Print! Tearing It Up is no longer showing at Somerset House.
This summer, Somerset House opened a small exhibition, ‘Print! Tearing It Up’, exploring the media. It asks the question ‘are magazines and newspapers really dying in favour of a 280 character tweet?’
Working in PR for the last few years, with a journalism background, you could say I have maintained a steady interest in print. The Handmaid’s Tale by Margaret Atwood contains a really apt quote about magazines in a world where they are no longer allowed that really romanticises them, but does reflect on some level how I would feel should we see the media disappear.
“What was in them was promise. They dealt in transformations, they suggested an endless series of possibilities, extending like reflections in two mirrors set facing one another, stretching on, replica after replica, to the vanishing point. They suggested one adventure after another, one man after another. They suggested rejuvenation, pain overcome and transcended, endless love. The real promise in them was immortality.”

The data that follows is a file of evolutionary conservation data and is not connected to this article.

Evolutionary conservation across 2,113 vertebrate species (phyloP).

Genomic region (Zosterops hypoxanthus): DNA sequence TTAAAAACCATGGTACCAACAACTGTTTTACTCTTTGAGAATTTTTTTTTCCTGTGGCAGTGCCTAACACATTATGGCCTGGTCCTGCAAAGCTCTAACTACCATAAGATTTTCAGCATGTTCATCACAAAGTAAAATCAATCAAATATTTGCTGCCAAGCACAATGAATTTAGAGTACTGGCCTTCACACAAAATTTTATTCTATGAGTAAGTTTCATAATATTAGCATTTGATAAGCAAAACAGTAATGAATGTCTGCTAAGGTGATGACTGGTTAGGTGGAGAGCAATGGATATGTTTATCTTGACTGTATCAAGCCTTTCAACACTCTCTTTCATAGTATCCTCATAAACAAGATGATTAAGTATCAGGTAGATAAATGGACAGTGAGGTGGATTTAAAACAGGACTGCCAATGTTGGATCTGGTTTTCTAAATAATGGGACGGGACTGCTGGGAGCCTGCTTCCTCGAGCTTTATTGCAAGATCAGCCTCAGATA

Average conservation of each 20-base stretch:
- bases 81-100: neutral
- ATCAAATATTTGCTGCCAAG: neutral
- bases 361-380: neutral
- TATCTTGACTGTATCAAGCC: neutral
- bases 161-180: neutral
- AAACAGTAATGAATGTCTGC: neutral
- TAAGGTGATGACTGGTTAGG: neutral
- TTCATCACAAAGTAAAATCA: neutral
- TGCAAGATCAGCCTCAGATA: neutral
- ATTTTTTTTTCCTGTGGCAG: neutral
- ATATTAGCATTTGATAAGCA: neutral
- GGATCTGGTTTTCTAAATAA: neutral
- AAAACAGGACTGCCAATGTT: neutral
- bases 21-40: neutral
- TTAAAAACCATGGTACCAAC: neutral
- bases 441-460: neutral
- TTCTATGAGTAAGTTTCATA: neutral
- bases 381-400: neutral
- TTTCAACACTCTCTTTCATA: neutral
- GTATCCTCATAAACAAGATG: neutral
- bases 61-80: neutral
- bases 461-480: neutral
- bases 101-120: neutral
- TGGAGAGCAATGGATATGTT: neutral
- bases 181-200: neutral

‘Print! Tearing It Up’ will be running until the 22nd August to show off the titles offering rejuvenation for the outsiders by providing a voice for society’s “other” and connecting them with their tribe. It looks beyond glossy magazines, that divide opinion, at papers that challenge the mainstream and take exciting new approaches to journalism, photography and graphics.
If Offred (Handmaid’s Tale) thinks of the mainstream media as a mirror with one reflection extending out, then independent British magazine’s are a trip to the fun house, contorting forms and casting new images back at you.
The exhibition extends across three rooms with the space dedicated to looking at individual publications that are out there and explaining what gap in the market they fill. It goes from the conception of Private Eye to the niche market for The Lord of the Rings fandom. It unites races, genders, classes, cultures and sexes.
While the internet has given a platform to the individual voice, this exhibition proves there is something to be said for the simple luxury of sitting down for an hour or two and reading words on paper.